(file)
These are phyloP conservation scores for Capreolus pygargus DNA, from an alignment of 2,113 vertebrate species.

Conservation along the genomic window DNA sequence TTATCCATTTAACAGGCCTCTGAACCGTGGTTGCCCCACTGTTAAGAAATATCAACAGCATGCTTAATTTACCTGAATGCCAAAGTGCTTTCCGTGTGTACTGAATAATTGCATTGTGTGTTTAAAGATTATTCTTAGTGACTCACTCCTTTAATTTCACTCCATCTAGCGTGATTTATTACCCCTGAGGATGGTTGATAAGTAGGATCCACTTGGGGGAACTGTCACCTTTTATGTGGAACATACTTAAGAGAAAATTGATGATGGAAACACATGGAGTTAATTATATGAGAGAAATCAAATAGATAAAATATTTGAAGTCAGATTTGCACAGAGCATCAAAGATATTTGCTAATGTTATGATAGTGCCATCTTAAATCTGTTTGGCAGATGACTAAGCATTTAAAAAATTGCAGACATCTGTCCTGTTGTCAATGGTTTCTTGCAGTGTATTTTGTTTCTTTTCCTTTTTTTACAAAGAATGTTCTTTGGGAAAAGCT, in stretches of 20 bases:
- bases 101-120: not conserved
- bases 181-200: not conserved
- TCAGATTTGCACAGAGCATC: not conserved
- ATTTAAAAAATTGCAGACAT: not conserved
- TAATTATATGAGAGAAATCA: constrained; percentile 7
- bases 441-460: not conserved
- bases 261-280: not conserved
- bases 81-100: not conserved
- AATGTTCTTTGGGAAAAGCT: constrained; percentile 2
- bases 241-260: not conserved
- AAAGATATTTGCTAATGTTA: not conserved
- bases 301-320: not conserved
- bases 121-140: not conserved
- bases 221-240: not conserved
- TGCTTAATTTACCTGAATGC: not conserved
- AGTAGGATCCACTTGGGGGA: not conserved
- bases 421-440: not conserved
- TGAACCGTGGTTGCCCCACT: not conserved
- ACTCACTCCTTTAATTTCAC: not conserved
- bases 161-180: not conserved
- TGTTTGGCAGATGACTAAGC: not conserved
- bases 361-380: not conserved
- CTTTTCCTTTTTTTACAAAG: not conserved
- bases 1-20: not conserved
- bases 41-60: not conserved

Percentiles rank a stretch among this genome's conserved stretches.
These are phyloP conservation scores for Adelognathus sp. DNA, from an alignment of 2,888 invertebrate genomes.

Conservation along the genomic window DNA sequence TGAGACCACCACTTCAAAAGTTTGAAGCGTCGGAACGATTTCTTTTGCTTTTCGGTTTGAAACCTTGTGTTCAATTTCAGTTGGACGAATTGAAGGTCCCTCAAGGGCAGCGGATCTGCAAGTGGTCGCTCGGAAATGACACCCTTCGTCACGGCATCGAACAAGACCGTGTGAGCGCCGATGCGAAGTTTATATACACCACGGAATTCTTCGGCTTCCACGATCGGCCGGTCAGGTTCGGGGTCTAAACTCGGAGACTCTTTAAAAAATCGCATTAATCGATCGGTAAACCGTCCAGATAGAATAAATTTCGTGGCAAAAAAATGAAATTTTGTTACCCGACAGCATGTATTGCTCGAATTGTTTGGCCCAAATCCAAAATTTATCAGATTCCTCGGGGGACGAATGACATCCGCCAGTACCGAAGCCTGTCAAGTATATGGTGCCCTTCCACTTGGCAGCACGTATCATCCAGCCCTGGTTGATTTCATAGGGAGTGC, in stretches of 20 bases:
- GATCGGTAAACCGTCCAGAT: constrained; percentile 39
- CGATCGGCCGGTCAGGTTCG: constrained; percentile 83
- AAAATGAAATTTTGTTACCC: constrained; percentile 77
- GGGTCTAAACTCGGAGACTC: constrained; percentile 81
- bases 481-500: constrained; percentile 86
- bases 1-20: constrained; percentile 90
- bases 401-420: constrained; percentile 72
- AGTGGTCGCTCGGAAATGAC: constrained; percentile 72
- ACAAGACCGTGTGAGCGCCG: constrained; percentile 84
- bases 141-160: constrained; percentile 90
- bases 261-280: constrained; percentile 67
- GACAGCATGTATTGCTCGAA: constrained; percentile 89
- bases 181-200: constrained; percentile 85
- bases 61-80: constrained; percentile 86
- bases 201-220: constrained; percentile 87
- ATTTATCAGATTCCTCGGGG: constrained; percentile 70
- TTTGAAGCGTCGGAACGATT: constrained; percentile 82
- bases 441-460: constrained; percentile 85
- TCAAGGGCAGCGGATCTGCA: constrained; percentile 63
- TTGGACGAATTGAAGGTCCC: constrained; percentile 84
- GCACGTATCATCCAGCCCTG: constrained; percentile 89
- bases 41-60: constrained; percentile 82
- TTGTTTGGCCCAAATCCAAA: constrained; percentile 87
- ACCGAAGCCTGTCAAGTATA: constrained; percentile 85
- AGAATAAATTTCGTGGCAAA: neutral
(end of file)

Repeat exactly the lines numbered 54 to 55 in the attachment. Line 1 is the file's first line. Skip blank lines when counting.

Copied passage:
- ACCGAAGCCTGTCAAGTATA: constrained; percentile 85
- AGAATAAATTTCGTGGCAAA: neutral